Changing attitudes towards race relations forced a change in the manifestation of racist ideologies. Bonilla-Silva also discusses the style of color-blindness. He asserts that due to the change in post-Civil Rights era thoughts on discrimination, whites had to change their language when talking about racism so as to promote white privilege in a non-racist manner. He argues that color-blind racism has “technical tools that allow users to articulate its frames. (53) This chapter seems more forced, in how Bonilla-Silva explains language as denoting racism. I think that many of the five elements of “race-talk” are not indicative of racism at all. In a lot of his examples, I get the feeling that Bonilla-Silva is trying to make people’s answers seem more racist than the respondent intended. The way in which the questions are asked and worded in the interview, and whether or not the respondent was comfortable truthfully answering the questions they were asked would affect the language used in their answers.
Additionally, I think this chapter is more a commentary on a general uneasiness in society to talk openly about racism, based on fears of being socially ostracized for making a racially insensitive comment. I don’t think the ways in which people respond to oral questions can accurately be analyzed for racial meaning without first controlling for external factors. Every person, based on individual encounters and experiences, understands race and racism differently, making it very difficult to accurately analyze an individual’s comments and consider them racist.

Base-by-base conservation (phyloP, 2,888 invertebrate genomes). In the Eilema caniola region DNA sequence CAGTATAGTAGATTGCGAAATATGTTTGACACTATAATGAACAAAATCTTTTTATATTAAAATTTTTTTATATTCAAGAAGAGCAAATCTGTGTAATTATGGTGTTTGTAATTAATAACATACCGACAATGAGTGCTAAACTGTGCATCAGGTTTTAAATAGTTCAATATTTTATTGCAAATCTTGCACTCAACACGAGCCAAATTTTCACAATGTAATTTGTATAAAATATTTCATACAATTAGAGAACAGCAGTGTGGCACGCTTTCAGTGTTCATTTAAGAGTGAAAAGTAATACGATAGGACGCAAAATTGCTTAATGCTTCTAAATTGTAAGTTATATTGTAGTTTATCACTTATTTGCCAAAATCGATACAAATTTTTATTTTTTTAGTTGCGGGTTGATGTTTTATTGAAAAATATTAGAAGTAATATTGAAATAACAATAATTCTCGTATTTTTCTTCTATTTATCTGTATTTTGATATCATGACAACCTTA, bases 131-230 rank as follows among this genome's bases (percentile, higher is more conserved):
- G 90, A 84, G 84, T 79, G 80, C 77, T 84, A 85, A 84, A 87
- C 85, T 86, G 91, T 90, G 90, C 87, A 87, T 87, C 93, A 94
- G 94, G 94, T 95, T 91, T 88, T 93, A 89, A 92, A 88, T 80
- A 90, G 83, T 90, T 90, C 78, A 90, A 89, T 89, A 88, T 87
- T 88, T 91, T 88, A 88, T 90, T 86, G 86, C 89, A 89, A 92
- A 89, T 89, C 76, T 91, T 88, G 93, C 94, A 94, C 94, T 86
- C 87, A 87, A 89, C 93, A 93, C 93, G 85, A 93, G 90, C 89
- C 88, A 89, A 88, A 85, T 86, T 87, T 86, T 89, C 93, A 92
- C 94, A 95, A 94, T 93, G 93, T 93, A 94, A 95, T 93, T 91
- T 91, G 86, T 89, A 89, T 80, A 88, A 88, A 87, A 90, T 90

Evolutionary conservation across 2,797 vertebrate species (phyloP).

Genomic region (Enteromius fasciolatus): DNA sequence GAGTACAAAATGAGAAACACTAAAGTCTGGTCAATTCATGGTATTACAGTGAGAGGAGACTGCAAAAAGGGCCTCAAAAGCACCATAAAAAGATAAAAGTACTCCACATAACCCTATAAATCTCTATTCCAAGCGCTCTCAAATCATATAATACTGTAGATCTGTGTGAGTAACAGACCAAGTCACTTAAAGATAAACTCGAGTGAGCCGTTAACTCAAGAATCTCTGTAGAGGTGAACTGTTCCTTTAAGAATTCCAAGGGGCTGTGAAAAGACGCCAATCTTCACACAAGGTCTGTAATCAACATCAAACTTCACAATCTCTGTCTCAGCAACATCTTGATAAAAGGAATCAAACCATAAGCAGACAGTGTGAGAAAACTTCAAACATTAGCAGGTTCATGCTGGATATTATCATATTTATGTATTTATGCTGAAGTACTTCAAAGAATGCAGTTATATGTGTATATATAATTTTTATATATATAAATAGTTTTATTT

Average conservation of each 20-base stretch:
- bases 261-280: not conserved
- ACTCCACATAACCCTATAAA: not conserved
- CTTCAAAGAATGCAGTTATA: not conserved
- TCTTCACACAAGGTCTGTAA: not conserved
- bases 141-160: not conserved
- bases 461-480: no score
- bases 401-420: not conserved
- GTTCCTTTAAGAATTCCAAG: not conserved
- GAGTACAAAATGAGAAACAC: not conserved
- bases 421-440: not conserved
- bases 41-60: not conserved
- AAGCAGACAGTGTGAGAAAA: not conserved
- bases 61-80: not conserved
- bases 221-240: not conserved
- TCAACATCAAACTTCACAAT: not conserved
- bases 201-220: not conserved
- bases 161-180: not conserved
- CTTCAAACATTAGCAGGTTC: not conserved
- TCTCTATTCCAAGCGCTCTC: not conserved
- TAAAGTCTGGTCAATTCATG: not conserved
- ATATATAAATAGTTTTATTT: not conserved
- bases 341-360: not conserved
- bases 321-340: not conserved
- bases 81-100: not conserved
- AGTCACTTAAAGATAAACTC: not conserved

This chapter brings up a question of how racism is supposed to be talked about if the majority of comments on the subject are scrutinized ad nauseam and, in the case of this book, ultimately deemed as racist? I think that racism is a very sensitive subject for many people, and books such as this only partially help in resolving the issue. Bonilla-Silva unfairly places a majority of the blame of this new racial ideology and the continuance of racial inequality on white people.
The harsh way in which Bonilla-Silva portrays most every white person in the book, with the exception of lower class women in Chapter 6, makes him seem incredibly biased in the matter, partially discrediting the conclusions he reaches from this experiment. This book can positively influence race relations in that it sheds light on a subject that is very frequently swept under the rug. If nothing else, Bonilla-Silva has shown that racism may not be completely eradicated from society, but its structure can change based on political and social events.
Racism in the United States today is like a wolf in sheep’s clothing. One would be hard pressed to find a self-proclaimed racist, however, upon further inspection, most people harbor more racist beliefs than they are willing to admit. If tolerance and equality are the goals of racial education, book such as this are partially effective. By identifying some of the main ways that colorblind racism is shown, this book can generate discussions on racial inequality, as it exists in America today. However, the biased methodology and result reports do not encourage tolerance of different races.